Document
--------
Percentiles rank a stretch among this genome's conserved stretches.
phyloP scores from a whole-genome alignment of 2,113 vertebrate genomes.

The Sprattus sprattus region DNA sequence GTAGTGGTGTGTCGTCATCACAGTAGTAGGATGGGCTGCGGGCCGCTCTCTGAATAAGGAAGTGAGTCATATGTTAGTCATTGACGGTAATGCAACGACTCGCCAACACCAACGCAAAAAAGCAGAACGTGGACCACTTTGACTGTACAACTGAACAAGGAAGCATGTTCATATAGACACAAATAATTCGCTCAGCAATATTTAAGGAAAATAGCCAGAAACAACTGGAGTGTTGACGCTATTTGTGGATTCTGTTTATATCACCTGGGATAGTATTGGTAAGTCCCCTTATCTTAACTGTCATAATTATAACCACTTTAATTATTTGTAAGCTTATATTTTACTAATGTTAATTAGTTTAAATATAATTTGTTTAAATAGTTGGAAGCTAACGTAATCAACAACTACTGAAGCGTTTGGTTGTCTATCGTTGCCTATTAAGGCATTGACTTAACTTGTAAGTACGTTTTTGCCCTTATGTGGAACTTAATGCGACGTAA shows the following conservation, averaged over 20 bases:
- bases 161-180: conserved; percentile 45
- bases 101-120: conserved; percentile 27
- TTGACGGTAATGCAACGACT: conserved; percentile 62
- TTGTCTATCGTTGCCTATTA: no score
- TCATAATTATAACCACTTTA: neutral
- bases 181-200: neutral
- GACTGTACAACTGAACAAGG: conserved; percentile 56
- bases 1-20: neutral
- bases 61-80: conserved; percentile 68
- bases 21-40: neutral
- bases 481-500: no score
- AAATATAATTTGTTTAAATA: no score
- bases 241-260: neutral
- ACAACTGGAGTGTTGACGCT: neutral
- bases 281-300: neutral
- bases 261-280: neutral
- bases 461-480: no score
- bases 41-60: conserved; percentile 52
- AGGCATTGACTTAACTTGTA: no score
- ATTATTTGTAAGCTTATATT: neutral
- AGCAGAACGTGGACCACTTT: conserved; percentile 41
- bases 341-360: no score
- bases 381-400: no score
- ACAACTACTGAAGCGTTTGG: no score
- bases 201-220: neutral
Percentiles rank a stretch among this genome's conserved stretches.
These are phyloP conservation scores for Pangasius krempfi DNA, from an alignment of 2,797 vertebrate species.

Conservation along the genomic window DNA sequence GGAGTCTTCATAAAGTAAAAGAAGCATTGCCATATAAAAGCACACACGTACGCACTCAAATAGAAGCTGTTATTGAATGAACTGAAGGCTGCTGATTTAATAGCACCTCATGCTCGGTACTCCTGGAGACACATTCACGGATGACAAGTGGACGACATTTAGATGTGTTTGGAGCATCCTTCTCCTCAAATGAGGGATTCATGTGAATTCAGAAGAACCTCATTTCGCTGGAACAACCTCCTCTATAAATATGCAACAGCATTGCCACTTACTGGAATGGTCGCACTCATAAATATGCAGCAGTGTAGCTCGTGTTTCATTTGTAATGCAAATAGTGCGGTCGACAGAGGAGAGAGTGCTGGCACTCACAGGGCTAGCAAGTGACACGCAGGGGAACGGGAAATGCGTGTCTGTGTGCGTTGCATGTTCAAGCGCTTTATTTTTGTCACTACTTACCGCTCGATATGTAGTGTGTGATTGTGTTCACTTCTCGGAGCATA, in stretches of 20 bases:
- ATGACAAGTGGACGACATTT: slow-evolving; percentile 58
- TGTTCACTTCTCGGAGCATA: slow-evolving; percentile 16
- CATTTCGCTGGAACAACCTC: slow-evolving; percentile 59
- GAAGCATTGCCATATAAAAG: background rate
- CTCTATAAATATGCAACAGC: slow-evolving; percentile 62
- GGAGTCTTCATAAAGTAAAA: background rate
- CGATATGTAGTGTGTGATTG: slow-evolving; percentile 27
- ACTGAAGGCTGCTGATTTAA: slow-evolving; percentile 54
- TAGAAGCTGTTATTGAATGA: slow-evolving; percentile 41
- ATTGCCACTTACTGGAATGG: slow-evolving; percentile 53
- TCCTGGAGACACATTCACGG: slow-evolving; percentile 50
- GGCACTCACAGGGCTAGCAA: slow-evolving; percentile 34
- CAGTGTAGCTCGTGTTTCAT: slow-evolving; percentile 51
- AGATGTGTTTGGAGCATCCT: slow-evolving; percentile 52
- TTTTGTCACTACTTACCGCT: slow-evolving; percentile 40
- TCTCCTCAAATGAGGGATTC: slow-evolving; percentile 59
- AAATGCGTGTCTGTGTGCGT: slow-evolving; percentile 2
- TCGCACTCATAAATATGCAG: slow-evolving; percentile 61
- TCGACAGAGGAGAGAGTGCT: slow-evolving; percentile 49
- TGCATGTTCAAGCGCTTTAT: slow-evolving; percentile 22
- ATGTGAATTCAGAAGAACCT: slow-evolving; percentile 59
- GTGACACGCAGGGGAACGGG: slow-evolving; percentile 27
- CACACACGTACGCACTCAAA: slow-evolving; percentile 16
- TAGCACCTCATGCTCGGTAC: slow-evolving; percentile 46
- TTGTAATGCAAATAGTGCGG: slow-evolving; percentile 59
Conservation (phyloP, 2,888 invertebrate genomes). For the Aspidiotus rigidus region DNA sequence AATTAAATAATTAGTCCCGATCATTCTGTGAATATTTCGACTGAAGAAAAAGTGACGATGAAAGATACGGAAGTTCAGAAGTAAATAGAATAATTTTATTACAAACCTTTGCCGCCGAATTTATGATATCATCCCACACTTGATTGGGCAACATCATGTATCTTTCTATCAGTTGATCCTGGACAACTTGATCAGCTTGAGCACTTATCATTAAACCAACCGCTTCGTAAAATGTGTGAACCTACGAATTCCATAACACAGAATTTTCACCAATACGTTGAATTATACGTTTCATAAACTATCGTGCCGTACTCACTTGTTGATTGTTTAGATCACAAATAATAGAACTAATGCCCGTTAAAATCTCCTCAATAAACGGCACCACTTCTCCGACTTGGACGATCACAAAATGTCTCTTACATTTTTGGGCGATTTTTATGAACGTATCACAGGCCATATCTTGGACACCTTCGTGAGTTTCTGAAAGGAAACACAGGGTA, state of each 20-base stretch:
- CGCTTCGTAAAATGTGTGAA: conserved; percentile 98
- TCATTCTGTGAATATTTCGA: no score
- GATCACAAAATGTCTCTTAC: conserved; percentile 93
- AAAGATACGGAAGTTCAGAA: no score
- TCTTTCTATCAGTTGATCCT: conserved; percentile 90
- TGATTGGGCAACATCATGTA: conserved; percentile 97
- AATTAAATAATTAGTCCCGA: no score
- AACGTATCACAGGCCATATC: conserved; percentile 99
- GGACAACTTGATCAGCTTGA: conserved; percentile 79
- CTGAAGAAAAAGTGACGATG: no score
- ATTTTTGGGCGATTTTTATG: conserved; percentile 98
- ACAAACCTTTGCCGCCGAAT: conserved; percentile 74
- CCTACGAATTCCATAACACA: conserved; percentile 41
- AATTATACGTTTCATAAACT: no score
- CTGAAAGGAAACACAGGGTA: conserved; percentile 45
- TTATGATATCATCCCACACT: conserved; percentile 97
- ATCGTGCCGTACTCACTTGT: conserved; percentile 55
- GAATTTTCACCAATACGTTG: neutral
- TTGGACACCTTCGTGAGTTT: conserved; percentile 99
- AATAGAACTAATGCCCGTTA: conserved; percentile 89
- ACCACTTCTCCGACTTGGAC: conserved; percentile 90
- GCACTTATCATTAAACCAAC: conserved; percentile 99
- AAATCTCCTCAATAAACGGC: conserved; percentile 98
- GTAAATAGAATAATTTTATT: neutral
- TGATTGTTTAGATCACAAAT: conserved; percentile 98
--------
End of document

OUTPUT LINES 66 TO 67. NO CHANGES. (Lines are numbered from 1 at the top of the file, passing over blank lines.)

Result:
- GGACAACTTGATCAGCTTGA: conserved; percentile 79
- CTGAAGAAAAAGTGACGATG: no score